State of Feedback in US ecommerce

State of Feedback: The US Ecommerce Market

Fun fact. American consumers will pay 17% more to purchase from a company with a reputation of delivering a great customer experience. In fact, this trend has made quite an impact on US ecommerce companies in recent years as it has led organisations to adopt feedback strategies in hopes of achieving this status.

With feedback at the core of our business, Mopinion is always interested in seeing how organisations in today’s market work with feedback and tie these insights into their digital strategy. In this article, we examined the feedback efforts of three top performing ecommerce companies in the US, with the intention of gaining a better understanding of the current state of feedback in the US ecommerce market as well as identifying what’s on the menu for the coming years.

Second only to China, the United States is one of the largest ecommerce markets in the world. With total online sales hitting nearly US $768 billion (in 2021) which is up 17.9% YoY (year-on-year), the US market claims nearly 15% of the ecommerce market share worldwide; numbers which will undoubtedly grow in the coming years.

The Effects of COVID and Mobile Accessibility
The recent acceleration in growth and sales in the ecommerce market can be attributed to the two factors: the COVID pandemic and the infiltration of mobile technology into the lives of American consumers.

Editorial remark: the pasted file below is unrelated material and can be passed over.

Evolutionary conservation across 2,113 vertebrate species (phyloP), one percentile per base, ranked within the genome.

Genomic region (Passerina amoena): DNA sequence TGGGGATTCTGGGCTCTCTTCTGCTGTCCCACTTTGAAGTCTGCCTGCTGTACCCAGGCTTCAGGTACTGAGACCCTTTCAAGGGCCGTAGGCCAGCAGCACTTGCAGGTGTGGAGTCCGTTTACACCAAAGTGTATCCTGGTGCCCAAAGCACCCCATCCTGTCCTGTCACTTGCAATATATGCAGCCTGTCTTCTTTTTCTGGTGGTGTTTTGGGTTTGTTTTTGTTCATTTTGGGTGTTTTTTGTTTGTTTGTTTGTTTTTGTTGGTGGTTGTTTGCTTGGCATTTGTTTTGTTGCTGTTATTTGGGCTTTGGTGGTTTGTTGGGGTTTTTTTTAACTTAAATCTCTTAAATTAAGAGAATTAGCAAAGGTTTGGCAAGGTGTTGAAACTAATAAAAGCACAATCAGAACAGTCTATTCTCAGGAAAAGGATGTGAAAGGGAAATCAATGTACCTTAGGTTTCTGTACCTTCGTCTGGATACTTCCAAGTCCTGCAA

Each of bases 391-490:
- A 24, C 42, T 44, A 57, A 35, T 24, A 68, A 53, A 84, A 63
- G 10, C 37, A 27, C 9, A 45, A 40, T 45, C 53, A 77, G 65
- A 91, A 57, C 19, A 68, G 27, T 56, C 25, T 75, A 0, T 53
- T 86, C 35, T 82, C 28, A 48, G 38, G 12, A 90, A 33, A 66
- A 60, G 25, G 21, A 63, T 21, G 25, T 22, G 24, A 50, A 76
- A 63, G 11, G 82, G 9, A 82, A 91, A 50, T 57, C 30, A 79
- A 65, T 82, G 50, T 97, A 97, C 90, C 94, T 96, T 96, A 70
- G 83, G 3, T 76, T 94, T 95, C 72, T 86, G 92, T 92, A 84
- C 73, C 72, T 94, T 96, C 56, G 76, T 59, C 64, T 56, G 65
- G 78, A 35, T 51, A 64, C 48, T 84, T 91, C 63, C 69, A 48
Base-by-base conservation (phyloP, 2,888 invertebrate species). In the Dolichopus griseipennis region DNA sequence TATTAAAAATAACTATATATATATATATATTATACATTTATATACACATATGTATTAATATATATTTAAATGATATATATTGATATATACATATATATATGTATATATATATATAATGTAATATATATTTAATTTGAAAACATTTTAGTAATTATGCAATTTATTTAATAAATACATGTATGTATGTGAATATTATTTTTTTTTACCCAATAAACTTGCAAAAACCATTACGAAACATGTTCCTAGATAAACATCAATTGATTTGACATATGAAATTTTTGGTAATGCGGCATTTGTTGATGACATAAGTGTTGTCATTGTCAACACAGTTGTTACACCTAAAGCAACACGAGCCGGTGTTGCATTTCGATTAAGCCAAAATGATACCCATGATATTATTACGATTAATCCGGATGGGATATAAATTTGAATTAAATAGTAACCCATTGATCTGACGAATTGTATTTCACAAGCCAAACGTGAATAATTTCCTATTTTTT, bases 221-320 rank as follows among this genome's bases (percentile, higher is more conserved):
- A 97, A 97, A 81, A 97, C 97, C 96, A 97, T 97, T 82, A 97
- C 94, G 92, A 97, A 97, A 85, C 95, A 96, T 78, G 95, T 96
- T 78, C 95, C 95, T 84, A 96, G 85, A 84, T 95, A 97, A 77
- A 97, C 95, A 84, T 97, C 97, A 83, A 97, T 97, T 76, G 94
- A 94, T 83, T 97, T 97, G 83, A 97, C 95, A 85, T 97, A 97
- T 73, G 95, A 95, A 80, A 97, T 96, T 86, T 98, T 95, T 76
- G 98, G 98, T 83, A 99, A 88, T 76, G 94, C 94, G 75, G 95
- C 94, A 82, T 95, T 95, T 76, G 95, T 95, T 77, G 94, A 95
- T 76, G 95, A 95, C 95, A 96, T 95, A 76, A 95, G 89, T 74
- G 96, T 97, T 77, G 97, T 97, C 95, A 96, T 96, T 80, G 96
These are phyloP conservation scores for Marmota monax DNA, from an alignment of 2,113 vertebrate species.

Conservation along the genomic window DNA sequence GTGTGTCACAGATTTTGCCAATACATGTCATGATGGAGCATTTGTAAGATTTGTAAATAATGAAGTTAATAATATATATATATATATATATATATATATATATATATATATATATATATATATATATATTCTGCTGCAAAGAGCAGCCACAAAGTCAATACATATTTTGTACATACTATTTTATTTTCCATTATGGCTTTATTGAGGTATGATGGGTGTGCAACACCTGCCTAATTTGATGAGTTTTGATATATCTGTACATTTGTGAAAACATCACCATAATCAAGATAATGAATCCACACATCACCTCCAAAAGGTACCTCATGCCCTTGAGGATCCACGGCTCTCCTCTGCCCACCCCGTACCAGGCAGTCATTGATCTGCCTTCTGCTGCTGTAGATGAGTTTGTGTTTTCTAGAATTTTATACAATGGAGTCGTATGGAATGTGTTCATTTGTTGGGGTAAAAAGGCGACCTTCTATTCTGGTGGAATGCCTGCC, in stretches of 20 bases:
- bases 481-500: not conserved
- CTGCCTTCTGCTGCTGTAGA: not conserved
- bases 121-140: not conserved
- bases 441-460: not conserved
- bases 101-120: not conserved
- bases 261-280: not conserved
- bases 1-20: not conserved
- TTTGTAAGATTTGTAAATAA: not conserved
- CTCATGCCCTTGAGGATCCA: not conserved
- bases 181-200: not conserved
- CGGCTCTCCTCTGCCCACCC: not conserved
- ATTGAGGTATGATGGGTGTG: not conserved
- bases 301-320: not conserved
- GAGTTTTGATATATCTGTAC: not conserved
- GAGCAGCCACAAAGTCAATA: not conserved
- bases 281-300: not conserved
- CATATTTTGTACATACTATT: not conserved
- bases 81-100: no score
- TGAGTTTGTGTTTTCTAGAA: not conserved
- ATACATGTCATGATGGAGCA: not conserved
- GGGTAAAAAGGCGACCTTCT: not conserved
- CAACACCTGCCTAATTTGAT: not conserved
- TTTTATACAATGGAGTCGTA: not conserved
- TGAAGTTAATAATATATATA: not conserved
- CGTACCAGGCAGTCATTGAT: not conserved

Since the start of the COVID pandemic, many consumers both in the US and around the world began changing their shopping behaviour. To illustrate, at the beginning of last year (2021), nearly 85% of American consumers reported that the crisis had impacted their shopping habits. As a result, we saw a boost in online shopping and use of home delivery and a decrease in convenience store shopping.

Additionally, mobile apps have since taken hold of the market. Their grip is so tight, in fact, that more than half of consumers (55%) use mobile apps for their online shopping; a trend which highlights the importance of providing not only a good website customer experience, but also an exceptional mobile experience.

This dominance in the market is why we thought we’d investigate some top ecommerce companies and find out firstly what varieties of feedback they collect. We also wanted to search for gaps in their websites, and, finally, we wanted to suggest some ways for these ecommerce giants to improve and capitalise on their website traffic.

Status Quo: Ecommerce in the US

Let’s take a look at some of the top ecommerce companies in the US and see how they currently collect customer feedback.

1. Amazon

As the world’s largest ecommerce company, Amazon has been quite the trend setter in the ecommerce world. For over twenty years, the organisation has prided itself in not only its excellent product inventory and competitive pricing, but also it’s unrivaled customer experience both online and offline.

For most Amazon users, the first thing that pops into your head is probably the delivery services. Same day delivery, Amazon lockers or even those drones that deliver your products to your front doorstep. It’s groundbreaking stuff, really. But what about everything that’s happening online?

As a top-tier company that is known for delivering a superior customer experience, how exactly do they conduct their feedback program? To find out, we dug a little deeper.